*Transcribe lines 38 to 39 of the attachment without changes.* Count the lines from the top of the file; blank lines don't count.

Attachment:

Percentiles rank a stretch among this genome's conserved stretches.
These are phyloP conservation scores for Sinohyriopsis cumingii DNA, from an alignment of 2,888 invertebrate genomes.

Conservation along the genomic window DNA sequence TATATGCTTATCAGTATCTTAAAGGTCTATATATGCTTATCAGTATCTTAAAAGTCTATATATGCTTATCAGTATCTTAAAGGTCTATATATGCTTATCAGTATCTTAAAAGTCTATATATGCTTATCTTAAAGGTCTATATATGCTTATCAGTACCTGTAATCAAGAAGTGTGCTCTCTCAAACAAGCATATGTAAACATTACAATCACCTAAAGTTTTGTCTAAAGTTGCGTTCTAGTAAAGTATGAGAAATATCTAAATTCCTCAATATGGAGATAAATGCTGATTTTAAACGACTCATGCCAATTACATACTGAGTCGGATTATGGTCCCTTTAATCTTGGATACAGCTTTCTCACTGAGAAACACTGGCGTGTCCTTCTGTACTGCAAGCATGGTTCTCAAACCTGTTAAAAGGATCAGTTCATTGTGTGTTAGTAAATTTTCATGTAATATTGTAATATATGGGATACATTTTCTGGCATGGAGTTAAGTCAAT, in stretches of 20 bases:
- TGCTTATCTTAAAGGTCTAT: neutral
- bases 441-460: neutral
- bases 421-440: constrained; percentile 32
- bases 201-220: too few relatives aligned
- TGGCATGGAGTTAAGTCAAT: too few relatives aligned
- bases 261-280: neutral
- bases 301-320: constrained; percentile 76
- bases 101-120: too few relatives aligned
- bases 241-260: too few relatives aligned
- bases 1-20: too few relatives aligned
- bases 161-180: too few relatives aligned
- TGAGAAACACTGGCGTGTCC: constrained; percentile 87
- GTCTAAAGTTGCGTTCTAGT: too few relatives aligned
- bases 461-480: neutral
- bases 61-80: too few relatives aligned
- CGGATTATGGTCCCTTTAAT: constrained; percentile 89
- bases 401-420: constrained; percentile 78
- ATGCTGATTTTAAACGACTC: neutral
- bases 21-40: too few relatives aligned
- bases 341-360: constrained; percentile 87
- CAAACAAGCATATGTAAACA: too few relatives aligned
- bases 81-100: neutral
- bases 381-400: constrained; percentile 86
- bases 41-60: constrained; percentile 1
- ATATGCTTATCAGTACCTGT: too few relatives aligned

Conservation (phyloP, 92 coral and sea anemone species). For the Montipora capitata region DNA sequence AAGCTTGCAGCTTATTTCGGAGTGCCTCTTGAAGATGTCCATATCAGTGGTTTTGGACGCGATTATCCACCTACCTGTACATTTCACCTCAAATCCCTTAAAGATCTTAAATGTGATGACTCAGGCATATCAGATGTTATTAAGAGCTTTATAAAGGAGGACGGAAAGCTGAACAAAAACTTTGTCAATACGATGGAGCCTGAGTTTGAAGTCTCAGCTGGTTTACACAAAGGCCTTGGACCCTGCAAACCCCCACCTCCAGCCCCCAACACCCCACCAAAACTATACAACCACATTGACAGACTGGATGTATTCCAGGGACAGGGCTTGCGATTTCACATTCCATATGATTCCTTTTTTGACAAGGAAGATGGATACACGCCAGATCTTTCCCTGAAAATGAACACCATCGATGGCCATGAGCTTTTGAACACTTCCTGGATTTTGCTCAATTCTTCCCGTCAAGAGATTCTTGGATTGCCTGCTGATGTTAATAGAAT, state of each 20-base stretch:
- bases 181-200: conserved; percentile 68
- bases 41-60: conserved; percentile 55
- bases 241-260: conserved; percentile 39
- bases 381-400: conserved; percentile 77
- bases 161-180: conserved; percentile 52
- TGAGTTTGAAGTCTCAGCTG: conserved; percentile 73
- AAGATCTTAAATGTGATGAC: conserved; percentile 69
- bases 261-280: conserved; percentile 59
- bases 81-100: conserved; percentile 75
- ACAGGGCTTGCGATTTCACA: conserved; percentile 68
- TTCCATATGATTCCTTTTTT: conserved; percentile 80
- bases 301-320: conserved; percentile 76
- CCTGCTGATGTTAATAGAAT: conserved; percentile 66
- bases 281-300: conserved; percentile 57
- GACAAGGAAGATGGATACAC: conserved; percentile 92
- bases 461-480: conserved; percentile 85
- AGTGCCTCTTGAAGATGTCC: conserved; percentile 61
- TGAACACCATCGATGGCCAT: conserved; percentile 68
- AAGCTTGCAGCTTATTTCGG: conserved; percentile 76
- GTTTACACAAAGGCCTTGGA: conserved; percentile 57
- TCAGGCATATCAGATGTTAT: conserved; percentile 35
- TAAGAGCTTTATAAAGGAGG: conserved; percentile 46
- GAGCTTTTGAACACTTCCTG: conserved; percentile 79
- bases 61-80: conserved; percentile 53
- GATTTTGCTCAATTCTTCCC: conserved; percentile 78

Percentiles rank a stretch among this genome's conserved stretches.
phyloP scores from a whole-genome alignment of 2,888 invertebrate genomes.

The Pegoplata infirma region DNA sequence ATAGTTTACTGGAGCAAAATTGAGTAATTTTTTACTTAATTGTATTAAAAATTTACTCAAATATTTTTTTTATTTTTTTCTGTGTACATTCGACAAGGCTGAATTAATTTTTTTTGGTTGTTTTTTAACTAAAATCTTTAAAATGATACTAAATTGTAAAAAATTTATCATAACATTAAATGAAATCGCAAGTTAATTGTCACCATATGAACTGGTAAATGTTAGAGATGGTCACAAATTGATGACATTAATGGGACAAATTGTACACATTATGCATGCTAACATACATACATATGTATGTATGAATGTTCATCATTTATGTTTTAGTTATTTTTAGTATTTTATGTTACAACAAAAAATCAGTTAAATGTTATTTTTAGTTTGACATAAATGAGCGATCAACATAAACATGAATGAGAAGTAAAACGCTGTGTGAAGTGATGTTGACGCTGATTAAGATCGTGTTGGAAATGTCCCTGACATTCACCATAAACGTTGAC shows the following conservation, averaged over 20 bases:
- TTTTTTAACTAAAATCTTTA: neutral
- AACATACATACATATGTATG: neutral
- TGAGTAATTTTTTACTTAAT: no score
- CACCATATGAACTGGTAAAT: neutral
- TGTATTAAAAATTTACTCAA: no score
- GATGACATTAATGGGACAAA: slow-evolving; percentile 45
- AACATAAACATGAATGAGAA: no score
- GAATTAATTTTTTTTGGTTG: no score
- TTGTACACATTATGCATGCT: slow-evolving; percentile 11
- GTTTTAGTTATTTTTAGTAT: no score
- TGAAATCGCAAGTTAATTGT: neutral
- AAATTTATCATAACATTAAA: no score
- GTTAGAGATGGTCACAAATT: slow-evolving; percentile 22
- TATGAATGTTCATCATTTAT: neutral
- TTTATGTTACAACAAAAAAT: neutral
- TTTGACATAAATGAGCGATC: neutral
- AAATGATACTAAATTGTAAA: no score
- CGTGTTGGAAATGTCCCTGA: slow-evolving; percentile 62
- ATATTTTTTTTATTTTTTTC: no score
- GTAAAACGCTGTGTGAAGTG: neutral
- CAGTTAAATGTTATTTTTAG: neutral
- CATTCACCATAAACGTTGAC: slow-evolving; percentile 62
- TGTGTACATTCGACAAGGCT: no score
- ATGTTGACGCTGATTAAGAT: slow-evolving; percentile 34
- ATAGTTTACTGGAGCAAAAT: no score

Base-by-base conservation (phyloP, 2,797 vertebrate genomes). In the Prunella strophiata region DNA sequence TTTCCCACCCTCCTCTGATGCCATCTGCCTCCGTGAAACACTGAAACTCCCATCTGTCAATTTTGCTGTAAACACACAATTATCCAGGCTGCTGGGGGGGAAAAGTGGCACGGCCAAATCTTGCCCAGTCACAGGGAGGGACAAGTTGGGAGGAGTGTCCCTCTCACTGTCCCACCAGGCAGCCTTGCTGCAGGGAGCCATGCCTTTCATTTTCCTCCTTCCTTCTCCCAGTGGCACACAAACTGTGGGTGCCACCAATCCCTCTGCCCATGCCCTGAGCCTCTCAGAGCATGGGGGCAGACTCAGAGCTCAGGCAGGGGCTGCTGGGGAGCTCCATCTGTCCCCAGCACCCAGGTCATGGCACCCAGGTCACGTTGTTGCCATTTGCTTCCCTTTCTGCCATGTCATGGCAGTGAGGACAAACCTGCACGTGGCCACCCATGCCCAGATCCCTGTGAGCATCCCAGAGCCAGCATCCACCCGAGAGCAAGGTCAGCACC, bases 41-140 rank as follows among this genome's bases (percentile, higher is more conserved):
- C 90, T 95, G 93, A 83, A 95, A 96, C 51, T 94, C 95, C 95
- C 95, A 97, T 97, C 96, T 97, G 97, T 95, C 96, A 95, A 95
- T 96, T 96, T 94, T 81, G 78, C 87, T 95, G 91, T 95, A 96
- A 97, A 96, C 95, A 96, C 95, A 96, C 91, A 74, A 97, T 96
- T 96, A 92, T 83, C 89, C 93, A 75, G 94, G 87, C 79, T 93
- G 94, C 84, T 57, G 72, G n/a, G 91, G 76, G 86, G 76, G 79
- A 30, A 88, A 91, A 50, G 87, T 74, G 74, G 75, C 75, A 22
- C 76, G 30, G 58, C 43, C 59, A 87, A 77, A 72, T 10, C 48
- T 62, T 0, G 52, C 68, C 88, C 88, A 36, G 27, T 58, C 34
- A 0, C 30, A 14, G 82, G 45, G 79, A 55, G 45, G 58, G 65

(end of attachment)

- bases 81-100: conserved; percentile 75
- ACAGGGCTTGCGATTTCACA: conserved; percentile 68